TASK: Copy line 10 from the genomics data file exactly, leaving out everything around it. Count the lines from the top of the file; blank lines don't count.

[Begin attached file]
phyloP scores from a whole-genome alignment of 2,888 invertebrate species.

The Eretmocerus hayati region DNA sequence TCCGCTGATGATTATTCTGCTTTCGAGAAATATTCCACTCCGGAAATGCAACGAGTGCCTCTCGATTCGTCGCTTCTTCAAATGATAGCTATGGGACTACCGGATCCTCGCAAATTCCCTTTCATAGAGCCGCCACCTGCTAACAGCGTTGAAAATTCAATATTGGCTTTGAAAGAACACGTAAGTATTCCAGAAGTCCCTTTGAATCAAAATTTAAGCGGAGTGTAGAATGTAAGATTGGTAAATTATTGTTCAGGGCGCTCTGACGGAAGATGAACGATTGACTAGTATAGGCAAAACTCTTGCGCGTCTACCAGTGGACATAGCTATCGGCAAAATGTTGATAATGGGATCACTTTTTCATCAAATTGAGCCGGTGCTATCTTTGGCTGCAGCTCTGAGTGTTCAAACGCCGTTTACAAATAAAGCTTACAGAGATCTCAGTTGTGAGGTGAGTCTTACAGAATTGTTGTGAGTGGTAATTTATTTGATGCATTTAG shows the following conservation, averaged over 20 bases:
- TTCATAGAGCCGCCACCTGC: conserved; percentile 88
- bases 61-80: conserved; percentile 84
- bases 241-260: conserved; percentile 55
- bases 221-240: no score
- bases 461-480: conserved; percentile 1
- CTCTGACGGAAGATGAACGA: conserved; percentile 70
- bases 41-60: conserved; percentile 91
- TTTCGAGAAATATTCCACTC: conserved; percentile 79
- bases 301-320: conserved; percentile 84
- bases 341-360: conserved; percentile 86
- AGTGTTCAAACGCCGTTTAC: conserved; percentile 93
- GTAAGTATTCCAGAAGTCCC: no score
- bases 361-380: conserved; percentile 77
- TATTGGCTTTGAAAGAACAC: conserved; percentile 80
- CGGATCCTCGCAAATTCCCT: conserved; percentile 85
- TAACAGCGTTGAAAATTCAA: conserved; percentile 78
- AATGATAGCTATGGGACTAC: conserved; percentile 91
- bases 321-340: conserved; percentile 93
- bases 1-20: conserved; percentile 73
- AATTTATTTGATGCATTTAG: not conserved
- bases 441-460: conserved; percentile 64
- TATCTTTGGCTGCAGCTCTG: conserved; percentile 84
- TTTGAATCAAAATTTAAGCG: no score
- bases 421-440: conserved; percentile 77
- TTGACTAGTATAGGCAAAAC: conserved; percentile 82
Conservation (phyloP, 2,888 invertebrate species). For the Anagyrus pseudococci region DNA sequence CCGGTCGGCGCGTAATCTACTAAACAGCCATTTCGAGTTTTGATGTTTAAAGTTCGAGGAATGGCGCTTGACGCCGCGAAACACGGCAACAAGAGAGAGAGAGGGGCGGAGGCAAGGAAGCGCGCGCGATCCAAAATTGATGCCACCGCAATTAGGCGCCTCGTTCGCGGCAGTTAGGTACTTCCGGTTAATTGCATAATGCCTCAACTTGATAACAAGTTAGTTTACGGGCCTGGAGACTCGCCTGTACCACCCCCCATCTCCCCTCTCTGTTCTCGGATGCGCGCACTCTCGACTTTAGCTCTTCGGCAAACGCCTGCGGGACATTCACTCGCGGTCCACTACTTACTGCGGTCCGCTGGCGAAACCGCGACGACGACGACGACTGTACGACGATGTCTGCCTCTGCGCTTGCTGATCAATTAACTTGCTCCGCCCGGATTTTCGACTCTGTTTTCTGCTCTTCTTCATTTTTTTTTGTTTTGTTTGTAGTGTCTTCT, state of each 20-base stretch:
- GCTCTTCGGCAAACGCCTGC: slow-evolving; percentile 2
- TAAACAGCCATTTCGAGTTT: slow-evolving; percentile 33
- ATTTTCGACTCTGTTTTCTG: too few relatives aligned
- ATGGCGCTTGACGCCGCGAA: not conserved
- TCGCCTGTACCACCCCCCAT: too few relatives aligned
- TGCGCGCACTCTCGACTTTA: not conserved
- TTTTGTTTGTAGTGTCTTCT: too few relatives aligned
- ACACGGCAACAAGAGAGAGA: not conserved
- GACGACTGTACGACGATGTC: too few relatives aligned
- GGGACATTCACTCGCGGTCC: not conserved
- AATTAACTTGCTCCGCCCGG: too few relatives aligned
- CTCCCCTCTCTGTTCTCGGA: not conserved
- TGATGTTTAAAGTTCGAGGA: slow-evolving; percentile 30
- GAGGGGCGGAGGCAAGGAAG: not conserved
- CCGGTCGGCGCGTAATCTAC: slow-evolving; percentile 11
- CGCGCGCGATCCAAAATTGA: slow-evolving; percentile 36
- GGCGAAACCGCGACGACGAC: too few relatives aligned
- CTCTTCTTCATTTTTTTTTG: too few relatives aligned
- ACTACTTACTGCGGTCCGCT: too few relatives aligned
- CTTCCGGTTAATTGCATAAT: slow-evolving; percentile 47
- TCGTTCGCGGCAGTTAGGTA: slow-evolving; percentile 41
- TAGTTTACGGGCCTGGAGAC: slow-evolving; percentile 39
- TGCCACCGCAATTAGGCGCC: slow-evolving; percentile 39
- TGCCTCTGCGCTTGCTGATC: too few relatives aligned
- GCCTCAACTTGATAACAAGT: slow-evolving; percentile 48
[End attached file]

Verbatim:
- TTTCGAGAAATATTCCACTC: conserved; percentile 79